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There will be plenty to choose from especially for red wines ranging from young wines to more sophisticated oak-aged offerings. Alcohol levels will be on the high side reflecting a hot year.

The best wines are likely to come from cooler areas, from producers who considered carefully when to pick, made a careful selection and showed a skilled hand during the winemaking process. Rioja, Ribera del Duero, Navarra, Toro and Priorat are likely to offer the best of the crop.

Acidity levels for whites are generally lower than those of the cooler 2008 vintage but wines are showing good aromas and complexity. Look to Rías Baixas and Rueda (Verdejo wines notably) for the best whites of 2009.


It couldn’t have been more different to 2008 – a cool, damp year with a protracted harvest. The 2009 growing season and harvest presented different challenges. After a cold winter, spring was generally mild with no significant problems during the flowering period. Little rain and high temperatures in the early summer caused vine growth to accelerate rapidly.

The extreme heat of August caused even more concern as berries shrivelled and uneven ripening set in. Heat and dehydration were the issues for growers rather than botrytis, mildew and other diseases associated with damp conditions. It was an unusually dry and sunny year for Galicia – notably Rías Baixas – including the harvest period.

In September, cooler temperatures brought welcome relief for many regions. A few days of rain in Rioja in mid September was considered to be very timely to tame alcohol levels and give grapes better balance.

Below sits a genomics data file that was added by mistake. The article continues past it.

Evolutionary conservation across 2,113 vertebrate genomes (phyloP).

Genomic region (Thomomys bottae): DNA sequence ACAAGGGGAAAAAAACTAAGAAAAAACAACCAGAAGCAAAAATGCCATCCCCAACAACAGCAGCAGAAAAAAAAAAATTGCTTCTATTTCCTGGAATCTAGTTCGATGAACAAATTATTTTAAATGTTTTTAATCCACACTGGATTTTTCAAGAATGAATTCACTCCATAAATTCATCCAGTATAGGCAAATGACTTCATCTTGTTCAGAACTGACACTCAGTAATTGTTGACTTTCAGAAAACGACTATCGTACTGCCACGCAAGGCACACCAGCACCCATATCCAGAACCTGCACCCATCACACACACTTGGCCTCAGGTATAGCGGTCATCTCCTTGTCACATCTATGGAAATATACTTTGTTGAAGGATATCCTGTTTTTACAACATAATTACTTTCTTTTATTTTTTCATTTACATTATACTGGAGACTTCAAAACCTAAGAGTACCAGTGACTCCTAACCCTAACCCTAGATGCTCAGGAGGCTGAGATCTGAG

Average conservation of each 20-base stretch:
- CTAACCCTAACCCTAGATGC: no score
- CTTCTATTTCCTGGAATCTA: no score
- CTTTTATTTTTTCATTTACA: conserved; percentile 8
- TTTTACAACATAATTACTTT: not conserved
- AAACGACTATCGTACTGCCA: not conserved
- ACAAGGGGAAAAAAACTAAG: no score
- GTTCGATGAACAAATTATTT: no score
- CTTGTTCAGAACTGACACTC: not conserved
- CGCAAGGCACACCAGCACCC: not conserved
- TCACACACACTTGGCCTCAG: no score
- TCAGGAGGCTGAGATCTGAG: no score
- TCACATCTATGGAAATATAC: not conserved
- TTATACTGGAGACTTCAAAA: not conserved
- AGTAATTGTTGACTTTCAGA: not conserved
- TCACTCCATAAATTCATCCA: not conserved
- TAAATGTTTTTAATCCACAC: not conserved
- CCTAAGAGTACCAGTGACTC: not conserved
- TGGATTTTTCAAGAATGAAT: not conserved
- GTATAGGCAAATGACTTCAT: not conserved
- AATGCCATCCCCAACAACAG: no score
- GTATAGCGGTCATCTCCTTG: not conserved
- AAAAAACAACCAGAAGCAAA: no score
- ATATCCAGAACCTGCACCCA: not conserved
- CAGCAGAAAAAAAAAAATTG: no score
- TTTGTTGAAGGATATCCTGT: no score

Harvest dates across Spain returned to more traditional dates compared to 2008 and were somewhat earlier for white grapes, especially non-traditional varieties.


As fine weather continued and a hot summer became a certainty, Spanish producers predicted an abundant crop and some feared over-supply in view of the challenging economic times. In fact the exceptionally dry summer conditions kept the crop in check – in the vast La Mancha region volumes are down by 20-30%.

However, a number of key regions have reported an increase on 2008. Rioja’s crop weighed in at 412.3m kg (similar to 2007 and higher than 2008); Ribera del Duero’s figure of 69.3m kg is the second highest in the DO’s history; the yield in Rías Baixas is 23.6m kg (18.7% up on 2008) and Rueda’s figure reached a new high of 60m kg.

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